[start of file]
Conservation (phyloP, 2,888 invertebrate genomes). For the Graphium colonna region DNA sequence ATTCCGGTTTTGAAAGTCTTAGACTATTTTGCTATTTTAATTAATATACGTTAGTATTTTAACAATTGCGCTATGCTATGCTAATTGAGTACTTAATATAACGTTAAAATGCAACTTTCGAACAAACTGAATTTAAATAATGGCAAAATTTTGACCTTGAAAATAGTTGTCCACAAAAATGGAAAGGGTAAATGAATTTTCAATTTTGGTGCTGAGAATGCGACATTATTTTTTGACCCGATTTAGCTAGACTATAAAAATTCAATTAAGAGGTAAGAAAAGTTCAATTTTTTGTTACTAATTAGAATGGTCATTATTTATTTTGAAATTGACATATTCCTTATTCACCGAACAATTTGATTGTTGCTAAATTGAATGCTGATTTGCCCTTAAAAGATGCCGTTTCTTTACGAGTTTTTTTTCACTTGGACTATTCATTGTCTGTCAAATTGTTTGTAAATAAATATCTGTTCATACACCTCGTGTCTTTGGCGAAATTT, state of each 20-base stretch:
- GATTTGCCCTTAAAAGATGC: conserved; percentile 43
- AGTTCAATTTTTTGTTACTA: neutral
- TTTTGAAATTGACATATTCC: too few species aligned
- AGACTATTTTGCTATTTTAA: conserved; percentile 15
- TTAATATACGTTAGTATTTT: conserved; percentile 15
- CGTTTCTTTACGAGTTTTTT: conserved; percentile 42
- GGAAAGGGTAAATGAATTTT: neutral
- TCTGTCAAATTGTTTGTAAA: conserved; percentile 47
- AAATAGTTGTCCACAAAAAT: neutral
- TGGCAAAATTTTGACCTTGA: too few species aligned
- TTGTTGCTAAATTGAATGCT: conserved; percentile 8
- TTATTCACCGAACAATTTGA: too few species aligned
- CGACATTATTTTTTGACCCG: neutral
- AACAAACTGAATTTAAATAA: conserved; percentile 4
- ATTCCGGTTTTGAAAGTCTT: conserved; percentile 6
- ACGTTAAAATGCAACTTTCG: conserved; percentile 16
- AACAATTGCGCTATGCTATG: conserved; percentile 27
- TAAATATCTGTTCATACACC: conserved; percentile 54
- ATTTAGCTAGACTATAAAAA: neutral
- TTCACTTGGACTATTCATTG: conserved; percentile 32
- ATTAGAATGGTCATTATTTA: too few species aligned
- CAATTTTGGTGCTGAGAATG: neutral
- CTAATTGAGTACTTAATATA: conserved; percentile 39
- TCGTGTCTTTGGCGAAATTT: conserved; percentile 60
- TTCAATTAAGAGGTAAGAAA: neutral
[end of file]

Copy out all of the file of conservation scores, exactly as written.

Conservation (phyloP, 2,888 invertebrate genomes). For the Graphium colonna region DNA sequence ATTCCGGTTTTGAAAGTCTTAGACTATTTTGCTATTTTAATTAATATACGTTAGTATTTTAACAATTGCGCTATGCTATGCTAATTGAGTACTTAATATAACGTTAAAATGCAACTTTCGAACAAACTGAATTTAAATAATGGCAAAATTTTGACCTTGAAAATAGTTGTCCACAAAAATGGAAAGGGTAAATGAATTTTCAATTTTGGTGCTGAGAATGCGACATTATTTTTTGACCCGATTTAGCTAGACTATAAAAATTCAATTAAGAGGTAAGAAAAGTTCAATTTTTTGTTACTAATTAGAATGGTCATTATTTATTTTGAAATTGACATATTCCTTATTCACCGAACAATTTGATTGTTGCTAAATTGAATGCTGATTTGCCCTTAAAAGATGCCGTTTCTTTACGAGTTTTTTTTCACTTGGACTATTCATTGTCTGTCAAATTGTTTGTAAATAAATATCTGTTCATACACCTCGTGTCTTTGGCGAAATTT, state of each 20-base stretch:
- GATTTGCCCTTAAAAGATGC: conserved; percentile 43
- AGTTCAATTTTTTGTTACTA: neutral
- TTTTGAAATTGACATATTCC: too few species aligned
- AGACTATTTTGCTATTTTAA: conserved; percentile 15
- TTAATATACGTTAGTATTTT: conserved; percentile 15
- CGTTTCTTTACGAGTTTTTT: conserved; percentile 42
- GGAAAGGGTAAATGAATTTT: neutral
- TCTGTCAAATTGTTTGTAAA: conserved; percentile 47
- AAATAGTTGTCCACAAAAAT: neutral
- TGGCAAAATTTTGACCTTGA: too few species aligned
- TTGTTGCTAAATTGAATGCT: conserved; percentile 8
- TTATTCACCGAACAATTTGA: too few species aligned
- CGACATTATTTTTTGACCCG: neutral
- AACAAACTGAATTTAAATAA: conserved; percentile 4
- ATTCCGGTTTTGAAAGTCTT: conserved; percentile 6
- ACGTTAAAATGCAACTTTCG: conserved; percentile 16
- AACAATTGCGCTATGCTATG: conserved; percentile 27
- TAAATATCTGTTCATACACC: conserved; percentile 54
- ATTTAGCTAGACTATAAAAA: neutral
- TTCACTTGGACTATTCATTG: conserved; percentile 32
- ATTAGAATGGTCATTATTTA: too few species aligned
- CAATTTTGGTGCTGAGAATG: neutral
- CTAATTGAGTACTTAATATA: conserved; percentile 39
- TCGTGTCTTTGGCGAAATTT: conserved; percentile 60
- TTCAATTAAGAGGTAAGAAA: neutral